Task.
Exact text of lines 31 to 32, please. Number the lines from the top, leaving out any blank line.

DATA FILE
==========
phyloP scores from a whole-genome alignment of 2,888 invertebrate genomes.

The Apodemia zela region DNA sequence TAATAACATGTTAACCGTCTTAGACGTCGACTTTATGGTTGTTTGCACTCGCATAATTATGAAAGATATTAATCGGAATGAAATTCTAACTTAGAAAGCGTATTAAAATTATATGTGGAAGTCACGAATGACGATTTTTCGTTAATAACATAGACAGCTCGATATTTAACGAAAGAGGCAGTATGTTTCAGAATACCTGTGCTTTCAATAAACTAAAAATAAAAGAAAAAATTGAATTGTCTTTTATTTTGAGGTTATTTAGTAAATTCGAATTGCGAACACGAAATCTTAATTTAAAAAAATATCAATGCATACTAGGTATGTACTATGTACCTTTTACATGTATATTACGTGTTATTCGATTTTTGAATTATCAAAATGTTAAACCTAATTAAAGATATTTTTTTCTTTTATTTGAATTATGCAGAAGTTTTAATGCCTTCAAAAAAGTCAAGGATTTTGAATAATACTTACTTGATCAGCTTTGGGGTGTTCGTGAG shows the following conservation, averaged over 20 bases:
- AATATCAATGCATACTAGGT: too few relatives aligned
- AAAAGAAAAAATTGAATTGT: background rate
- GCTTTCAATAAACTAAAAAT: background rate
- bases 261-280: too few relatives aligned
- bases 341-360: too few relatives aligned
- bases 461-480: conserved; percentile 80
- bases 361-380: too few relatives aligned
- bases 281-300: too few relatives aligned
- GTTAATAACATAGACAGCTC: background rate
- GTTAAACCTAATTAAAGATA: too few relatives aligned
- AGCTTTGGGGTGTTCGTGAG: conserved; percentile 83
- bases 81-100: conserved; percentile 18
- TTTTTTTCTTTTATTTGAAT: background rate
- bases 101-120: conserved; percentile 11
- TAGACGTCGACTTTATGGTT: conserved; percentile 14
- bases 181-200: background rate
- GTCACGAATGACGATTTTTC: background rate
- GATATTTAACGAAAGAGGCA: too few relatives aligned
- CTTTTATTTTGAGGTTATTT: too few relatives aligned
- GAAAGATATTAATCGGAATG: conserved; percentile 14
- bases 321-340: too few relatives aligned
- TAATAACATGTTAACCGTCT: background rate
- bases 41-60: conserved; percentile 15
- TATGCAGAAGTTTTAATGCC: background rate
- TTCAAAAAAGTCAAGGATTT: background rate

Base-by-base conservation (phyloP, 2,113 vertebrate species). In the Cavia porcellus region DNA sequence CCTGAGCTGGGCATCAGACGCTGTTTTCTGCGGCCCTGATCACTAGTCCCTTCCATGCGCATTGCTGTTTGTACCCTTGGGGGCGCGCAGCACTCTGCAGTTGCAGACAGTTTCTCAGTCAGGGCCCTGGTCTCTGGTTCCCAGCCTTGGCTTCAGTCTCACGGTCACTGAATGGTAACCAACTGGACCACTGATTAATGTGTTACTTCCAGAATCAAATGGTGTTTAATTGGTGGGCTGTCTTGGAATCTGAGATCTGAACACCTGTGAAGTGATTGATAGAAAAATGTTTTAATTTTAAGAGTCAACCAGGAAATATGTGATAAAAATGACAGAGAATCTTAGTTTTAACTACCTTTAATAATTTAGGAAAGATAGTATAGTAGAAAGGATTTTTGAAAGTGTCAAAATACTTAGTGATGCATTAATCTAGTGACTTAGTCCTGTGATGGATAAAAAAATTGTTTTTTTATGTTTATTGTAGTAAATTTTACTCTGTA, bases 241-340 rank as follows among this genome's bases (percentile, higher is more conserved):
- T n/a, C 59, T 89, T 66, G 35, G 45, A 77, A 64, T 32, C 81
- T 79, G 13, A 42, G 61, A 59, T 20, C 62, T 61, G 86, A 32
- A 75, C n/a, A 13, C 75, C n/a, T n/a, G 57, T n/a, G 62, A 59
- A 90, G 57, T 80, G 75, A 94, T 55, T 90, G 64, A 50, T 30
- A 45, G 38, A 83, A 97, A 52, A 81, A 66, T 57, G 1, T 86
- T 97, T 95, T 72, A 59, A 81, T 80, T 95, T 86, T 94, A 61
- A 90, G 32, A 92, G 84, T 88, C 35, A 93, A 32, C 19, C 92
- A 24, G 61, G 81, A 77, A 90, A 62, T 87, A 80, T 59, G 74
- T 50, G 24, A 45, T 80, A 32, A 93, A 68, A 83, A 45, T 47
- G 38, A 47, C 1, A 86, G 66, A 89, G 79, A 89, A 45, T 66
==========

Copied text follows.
- A 75, C n/a, A 13, C 75, C n/a, T n/a, G 57, T n/a, G 62, A 59
- A 90, G 57, T 80, G 75, A 94, T 55, T 90, G 64, A 50, T 30